Chatting to Wellness Brightens the Lives of Seniors

We often think of at-risk youth as being a vulnerable population with respect to suicide but the disturbing truth is that seniors are 3 to 5 times more likely to commit suicide due to mental illness associated with social isolation.  Mahzad Shahzad told us all about it.
Mahad Shazad is a 3rd year business student and Nestle Marketing Intern at the Schulich School of Business, York University.  At the age of 16, Mahad and some friends organized a fundraiser for Syrian refugees that yielded over $800 in net donations for the cause.  This experience demonstrated to him that even those who are not on the front lines of a cause can contribute to its resolution in a meaningful way.
In 2017, Mahad founded Chatting to Wellness in Canada, following a trip to Pakistan in which he observed how socially isolated his grandparents were even though they lived in a multigenerational home with many of Mahad's relatives.  On his return to Canada, Mahad's investigations into social isolation for seniors here made it clear that this is a common issue for elders no matter what their living arrangements are.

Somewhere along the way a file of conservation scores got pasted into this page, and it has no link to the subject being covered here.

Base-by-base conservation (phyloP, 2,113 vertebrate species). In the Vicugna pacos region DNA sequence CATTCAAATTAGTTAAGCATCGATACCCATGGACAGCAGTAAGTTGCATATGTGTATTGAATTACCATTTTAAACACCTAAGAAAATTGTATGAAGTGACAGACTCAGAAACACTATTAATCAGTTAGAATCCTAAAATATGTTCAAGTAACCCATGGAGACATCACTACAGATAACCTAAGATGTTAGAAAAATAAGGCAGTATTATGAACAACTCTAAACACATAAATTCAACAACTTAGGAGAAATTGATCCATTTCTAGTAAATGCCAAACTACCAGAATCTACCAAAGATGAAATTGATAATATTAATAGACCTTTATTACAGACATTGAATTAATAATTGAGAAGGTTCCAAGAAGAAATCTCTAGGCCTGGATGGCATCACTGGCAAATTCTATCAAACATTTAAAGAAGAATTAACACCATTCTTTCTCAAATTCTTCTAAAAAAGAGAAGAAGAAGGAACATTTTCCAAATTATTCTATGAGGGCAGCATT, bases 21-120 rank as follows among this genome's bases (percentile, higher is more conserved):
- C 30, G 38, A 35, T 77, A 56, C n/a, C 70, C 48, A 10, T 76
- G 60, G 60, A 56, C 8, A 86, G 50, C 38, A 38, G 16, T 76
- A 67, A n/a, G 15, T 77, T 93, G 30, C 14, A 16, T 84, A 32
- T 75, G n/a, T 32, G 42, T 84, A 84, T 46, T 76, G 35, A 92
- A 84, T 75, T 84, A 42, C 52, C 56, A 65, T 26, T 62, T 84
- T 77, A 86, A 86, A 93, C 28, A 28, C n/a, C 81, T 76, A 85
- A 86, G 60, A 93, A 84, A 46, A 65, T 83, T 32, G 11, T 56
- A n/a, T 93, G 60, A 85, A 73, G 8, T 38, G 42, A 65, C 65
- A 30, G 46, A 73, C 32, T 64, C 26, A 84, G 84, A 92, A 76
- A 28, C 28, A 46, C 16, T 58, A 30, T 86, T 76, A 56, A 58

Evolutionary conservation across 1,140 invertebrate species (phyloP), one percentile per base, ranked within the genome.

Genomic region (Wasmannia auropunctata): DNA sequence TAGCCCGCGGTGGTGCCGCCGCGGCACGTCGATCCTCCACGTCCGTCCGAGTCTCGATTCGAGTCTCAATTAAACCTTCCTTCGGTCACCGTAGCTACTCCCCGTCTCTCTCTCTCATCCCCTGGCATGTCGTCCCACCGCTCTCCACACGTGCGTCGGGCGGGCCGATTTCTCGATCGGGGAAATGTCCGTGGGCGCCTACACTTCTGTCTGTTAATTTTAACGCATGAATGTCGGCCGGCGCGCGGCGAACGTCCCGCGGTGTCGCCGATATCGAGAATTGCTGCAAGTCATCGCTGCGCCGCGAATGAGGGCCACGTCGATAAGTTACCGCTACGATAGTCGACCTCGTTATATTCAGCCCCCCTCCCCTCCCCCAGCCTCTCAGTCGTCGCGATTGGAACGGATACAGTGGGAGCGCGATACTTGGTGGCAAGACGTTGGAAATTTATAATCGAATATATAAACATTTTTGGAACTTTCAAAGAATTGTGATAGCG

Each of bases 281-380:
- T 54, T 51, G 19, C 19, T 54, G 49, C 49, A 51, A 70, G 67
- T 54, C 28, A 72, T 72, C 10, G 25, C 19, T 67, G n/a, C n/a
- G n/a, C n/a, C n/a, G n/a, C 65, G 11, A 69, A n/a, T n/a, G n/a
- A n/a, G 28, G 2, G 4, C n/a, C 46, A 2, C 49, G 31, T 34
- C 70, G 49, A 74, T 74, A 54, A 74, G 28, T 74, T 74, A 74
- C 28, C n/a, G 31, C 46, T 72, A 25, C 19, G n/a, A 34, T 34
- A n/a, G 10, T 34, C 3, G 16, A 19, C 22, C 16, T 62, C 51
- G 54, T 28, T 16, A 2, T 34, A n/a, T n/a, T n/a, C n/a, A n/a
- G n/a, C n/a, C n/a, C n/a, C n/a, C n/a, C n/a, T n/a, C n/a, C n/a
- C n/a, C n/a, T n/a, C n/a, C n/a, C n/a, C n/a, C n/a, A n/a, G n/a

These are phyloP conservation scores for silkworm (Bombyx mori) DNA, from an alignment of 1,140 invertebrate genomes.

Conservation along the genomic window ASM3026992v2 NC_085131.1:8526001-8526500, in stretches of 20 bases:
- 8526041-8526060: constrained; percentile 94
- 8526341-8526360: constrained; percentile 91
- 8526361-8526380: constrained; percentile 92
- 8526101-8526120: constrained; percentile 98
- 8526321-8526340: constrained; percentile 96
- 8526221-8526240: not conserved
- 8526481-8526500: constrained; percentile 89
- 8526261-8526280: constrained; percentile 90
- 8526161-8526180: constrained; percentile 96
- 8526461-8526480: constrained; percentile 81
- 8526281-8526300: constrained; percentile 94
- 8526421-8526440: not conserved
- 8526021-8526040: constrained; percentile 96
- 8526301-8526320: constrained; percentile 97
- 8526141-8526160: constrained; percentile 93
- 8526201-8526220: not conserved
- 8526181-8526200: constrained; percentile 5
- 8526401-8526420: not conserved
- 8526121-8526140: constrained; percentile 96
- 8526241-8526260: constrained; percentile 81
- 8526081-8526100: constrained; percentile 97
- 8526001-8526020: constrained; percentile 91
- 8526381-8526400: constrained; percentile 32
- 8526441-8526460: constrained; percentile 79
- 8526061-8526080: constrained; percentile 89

Seniors who live in nursing homes and seniors' residences are especially vulnerable to social isolation.  Senior abandonment in these settings is a common issue that contributes to the development of mental deterioration and increases the risks of depression, suicide and self-harm.
Chatting to Wellness pairs youth volunteers with seniors for companionable chatting sessions which are conducted one to one and face to face.  Eligible seniors are typically identified by residence adminisrators as people experiencing social isolation.  Youth volunteers are screened and trained thoroughly.
Chatting to Wellness currently has 20 volunteers, aged 15 - 27, in their team servicing 9 locations in 7 cities.  In the past 18 months, they have provided companionship to approximately 700 seniors.  The effectiveness of their visits is assessed using mood impact surveys before and after the visits.  Residence staff note significant changes in the willingness of seniors to pariticipate in other social events following the visits.
Youth-elder companionship is proving to be a win-win.  The volunteers have opportunities to build communication and relationship skills.  The seniors feel heard, and feel like they have made a friend.